The title of this strange murder mystery set in Poland comes from “The Marriage of Heaven and Hell” by the prophetic British poet William Blake (1757-1827), whose work figures throughout the book. Olga Tokarczuk, the Nobel Prize-winning author, tells the tale through the addled and unreliable account of a dotty older woman in a tiny Silesian hamlet. The narrator, known to her neighbors as Mrs. Janina Duszejko, is a passionate devotee of astrology and views the unfolding events of the book through the prism of the stars. And as first one murder then a series of others take place near her home, she appears to grow increasingly disturbed and erratic.
An unreliable narrator, Polish-style
Janina Duszejko seems to be an ideal narrator for this strange murder mystery. She despises her name and grows agitated whenever anyone calls her Janina. In fact, she routinely identifies other people and animals not by name but by some descriptive moniker such as Big Foot, Oddball, Dizzy, and Black Coat for people and, in the case of her two beloved dogs, Little Girls. Janina writes in a style reminiscent not of Polish, her native language, but German, in which nouns are frequently capitalized. Thus, she speaks of her Ailments and of a neighbor as a Person. She pesters the people she meets for the date and exact time of their birth and then devotes hours on end to analyzing their star charts. But, she admits, “I’m not a good Astrologer, unfortunately.”
Drive Your Plow Over the Bones of the Dead by Olga Tokarczuk (2019) 283 pages @@@@ (4 out of 5)
Winner of the 2018 Nobel Prize for Literature
However, it gradually becomes clear that Janina is an educated woman. She was employed for many years as a bridge construction engineer and, when her Ailments forced her to leave that work, became a schoolteacher. Except for part-time work teaching English to the local village schoolchildren, she is now retired.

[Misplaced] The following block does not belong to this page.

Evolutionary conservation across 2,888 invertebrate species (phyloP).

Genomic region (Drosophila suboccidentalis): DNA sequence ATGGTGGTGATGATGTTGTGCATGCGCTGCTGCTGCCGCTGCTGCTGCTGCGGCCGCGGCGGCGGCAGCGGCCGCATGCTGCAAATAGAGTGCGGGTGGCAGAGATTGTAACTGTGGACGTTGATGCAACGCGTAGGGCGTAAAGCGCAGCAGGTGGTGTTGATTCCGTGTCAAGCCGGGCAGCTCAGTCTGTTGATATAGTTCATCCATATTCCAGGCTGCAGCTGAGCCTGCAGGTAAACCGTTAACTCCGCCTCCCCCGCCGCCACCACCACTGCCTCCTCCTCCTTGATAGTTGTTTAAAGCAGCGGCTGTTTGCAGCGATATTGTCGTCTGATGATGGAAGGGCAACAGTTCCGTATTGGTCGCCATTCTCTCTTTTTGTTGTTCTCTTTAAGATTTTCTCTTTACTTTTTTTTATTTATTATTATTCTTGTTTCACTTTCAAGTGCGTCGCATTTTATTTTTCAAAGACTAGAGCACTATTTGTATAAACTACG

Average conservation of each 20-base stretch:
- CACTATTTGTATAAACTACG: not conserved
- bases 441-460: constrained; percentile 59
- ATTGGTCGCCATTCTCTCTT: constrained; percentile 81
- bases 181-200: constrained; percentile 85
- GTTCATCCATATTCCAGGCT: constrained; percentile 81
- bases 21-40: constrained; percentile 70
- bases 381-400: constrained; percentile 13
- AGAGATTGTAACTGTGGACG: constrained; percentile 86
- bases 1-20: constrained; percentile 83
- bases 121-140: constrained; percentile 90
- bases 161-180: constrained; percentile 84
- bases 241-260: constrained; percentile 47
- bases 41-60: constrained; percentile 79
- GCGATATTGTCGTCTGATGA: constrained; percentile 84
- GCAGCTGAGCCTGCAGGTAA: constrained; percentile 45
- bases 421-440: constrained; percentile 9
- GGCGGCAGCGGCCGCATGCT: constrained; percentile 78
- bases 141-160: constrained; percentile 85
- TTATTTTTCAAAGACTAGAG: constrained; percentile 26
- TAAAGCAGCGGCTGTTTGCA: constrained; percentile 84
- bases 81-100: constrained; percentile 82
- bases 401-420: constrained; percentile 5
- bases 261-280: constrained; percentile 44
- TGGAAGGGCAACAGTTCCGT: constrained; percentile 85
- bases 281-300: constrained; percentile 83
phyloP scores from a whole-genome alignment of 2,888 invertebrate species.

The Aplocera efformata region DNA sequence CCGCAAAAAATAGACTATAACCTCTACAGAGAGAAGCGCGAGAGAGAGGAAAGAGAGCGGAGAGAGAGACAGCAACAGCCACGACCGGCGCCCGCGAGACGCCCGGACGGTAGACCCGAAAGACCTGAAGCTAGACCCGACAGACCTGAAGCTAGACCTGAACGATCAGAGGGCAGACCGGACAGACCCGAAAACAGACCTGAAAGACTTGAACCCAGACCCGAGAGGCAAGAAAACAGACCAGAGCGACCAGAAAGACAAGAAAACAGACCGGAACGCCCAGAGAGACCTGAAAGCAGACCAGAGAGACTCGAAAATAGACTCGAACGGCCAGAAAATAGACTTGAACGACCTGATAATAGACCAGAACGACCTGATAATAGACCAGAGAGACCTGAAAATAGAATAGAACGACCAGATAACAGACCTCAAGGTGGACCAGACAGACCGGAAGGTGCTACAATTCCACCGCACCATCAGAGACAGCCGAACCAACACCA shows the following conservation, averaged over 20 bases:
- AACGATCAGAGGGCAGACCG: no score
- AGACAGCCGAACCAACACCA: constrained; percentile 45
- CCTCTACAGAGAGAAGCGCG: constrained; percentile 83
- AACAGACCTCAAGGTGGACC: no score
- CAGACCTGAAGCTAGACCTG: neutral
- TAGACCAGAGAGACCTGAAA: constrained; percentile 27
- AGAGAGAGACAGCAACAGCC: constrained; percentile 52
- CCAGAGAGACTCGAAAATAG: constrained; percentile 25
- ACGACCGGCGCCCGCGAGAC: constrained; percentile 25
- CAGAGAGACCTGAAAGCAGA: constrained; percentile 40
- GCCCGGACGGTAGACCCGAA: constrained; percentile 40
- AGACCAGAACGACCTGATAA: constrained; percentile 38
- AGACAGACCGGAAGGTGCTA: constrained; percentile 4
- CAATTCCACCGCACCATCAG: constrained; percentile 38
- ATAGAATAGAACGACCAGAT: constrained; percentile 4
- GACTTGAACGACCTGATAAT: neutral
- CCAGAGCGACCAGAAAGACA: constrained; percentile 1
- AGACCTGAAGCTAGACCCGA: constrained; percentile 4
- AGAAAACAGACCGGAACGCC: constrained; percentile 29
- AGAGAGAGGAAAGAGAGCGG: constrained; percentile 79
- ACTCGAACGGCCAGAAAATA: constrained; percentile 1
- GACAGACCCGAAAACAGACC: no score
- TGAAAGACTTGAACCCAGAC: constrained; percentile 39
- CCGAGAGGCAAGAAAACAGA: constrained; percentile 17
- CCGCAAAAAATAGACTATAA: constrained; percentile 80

Drive Your Plow Over the Bones of the Dead is set in the province of Silesia. It’s a region now largely within the southwestern border of Poland but historically has shifted national allegiance many times. Her fictional village, Luftzug (meaning “breeze” or “draft” in German), hugs the border of the Czech Republic.
A peculiar mystery set in Poland
Drive Your Plow Over the Bones of the Dead opens with Janina Duszejko’s neighbor, Oddball, pounding on her door in the middle of the night to announce that Big Foot has died. Their neighbor is an unpleasant man whose dog howls all night long because he has been locked in a shed. He has apparently choked to death on a bone from a deer he had killed.
Not one death but several. Is a serial killer at work?
But Big Foot’s death is only the first in the area, and several subsequent deaths are by no means accidental. The Commandant of the local police. The President of the Mushroom Pickers’ Society. And Innerd, “the richest man in the neighborhood,” who appears to be connected with the mafia. “All three had died from a heavy blow to the head.” Janina insists all these men (including Big Foot) have been murdered by Animals who are taking revenge against the men as hunters.
Janina insists the Animals killed them
And Janina doesn’t stop by sharing this opinion with Oddball, Dizzy, Good News, and others she considers friends. She writes long, detailed letters filled with astrological observations to the police, demanding that they investigate the Animals. Did I say the woman was dotty? The word doesn’t do her justice.
I found the novel hard going at times because of Janina’s protracted musings about astrology. But the book is undeniably well written and competently translated, and Tokarczuk unravels her mystery with a sure hand.
About the author
Polish author Olga Tokarczuk (born 1962) trained as a psychologist at the University of Warsaw. She is a leftist, a vegetarian, an atheist, and a feminist. Her novels, short stories, and poems have won her numerous literary awards, including the Man Booker International Prize as well as the Nobel Prize for Literature. In addition to this murder mystery set in Poland, she has written eight other novels, five nonfiction books, two volumes of short stories, and one of poetry.
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